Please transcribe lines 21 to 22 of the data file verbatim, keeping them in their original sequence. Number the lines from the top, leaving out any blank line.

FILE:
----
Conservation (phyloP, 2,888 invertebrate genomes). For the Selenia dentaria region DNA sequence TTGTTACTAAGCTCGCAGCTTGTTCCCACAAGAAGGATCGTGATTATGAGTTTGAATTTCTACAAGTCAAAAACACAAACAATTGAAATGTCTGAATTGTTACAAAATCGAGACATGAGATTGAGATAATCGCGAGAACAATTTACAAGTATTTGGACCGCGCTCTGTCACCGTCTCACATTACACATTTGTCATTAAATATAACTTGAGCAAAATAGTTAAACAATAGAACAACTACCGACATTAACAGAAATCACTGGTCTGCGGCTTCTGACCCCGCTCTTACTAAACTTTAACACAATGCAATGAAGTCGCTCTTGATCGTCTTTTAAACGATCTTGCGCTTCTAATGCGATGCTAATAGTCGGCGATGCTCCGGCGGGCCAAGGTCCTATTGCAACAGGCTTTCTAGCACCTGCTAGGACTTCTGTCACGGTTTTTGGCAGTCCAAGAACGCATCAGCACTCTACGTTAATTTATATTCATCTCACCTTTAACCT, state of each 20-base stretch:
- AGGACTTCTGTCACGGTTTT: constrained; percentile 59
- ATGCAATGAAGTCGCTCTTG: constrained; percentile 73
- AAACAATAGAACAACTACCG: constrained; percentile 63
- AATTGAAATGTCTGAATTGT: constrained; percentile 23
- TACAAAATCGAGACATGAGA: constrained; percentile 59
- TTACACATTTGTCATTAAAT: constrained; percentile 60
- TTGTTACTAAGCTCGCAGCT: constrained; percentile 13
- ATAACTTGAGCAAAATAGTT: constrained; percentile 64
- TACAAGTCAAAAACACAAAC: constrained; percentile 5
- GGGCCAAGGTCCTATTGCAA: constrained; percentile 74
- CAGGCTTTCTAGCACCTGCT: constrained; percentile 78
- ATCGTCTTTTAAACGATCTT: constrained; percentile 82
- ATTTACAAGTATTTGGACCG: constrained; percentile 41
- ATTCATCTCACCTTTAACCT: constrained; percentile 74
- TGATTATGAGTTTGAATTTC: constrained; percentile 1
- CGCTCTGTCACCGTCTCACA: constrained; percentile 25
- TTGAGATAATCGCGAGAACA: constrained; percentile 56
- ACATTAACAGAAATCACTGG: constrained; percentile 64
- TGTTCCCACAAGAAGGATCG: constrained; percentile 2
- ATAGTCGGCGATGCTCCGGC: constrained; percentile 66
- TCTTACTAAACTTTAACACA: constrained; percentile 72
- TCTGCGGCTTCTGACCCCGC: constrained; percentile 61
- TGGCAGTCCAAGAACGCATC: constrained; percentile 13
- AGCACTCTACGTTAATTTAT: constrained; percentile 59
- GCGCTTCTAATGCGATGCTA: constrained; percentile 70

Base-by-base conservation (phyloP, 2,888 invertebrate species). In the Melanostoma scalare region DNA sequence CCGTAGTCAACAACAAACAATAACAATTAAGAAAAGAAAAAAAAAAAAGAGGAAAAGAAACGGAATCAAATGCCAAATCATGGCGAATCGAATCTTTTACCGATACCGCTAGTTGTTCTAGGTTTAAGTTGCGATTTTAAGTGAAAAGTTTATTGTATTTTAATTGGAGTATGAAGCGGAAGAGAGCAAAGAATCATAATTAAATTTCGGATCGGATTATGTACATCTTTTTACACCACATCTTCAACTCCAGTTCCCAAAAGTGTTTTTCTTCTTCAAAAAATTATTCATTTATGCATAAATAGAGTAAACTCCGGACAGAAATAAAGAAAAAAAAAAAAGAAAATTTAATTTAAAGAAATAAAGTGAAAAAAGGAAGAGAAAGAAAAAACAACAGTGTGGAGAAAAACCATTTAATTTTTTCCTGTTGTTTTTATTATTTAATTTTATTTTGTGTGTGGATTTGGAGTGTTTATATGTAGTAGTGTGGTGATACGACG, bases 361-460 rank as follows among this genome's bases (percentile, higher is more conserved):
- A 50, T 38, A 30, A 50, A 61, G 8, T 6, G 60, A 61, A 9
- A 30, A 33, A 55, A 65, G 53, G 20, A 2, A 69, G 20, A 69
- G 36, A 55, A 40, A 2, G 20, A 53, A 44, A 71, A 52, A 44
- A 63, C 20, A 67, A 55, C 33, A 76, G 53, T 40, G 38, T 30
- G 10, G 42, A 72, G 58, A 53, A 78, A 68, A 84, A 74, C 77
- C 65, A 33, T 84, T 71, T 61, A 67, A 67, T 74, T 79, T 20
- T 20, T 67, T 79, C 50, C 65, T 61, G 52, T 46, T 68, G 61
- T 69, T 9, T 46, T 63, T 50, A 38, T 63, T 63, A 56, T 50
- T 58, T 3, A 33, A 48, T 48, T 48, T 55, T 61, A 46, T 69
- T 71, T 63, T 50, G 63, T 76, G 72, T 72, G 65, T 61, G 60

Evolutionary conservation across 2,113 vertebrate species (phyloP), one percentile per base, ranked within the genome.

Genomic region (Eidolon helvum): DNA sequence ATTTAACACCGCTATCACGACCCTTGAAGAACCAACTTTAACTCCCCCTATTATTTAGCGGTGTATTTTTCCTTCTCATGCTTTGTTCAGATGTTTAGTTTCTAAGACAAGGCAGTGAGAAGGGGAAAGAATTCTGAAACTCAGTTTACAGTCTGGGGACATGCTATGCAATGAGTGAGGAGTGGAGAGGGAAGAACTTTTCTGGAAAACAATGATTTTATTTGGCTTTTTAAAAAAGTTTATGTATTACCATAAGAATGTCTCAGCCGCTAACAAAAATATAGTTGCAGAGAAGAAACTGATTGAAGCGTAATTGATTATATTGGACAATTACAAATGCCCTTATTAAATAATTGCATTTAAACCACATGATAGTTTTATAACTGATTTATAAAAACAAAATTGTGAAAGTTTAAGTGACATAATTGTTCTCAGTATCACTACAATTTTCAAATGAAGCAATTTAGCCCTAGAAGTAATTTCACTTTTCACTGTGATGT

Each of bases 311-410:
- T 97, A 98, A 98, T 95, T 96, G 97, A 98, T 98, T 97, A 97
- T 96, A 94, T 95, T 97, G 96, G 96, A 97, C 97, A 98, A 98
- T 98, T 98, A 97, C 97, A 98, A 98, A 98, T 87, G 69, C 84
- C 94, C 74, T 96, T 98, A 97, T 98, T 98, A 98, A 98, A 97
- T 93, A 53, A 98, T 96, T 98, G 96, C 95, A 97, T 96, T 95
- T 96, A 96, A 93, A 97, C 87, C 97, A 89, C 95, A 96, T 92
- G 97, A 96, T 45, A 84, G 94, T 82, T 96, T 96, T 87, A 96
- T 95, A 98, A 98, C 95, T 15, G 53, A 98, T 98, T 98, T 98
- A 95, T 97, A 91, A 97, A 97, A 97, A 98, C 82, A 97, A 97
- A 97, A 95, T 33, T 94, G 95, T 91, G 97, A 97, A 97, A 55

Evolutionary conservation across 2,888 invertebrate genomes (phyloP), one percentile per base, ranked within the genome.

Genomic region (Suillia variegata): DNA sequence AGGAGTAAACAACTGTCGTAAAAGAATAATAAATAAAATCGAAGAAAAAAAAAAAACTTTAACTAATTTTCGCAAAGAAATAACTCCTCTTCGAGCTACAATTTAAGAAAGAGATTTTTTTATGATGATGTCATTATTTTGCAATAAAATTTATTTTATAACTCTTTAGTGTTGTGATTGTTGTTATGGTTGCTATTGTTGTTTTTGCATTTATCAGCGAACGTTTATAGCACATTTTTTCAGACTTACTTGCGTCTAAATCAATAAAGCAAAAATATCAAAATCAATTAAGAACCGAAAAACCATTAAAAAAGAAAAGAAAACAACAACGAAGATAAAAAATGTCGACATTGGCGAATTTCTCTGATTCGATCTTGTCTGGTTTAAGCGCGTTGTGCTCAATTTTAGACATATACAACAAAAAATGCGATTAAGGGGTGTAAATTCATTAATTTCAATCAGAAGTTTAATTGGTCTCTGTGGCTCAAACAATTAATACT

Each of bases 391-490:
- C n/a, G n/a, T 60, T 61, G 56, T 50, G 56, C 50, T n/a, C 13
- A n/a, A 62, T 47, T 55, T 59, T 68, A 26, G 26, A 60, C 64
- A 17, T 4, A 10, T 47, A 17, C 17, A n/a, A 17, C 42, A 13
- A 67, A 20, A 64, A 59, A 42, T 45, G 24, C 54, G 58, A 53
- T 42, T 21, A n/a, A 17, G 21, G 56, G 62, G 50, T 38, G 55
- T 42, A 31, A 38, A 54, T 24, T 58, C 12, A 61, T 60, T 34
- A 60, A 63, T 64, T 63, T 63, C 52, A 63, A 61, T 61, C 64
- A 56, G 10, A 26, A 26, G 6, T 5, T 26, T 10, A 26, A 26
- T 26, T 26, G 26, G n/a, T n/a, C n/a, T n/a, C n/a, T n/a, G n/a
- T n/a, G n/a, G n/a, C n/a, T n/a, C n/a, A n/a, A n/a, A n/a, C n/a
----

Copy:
- ATAGTCGGCGATGCTCCGGC: constrained; percentile 66
- TCTTACTAAACTTTAACACA: constrained; percentile 72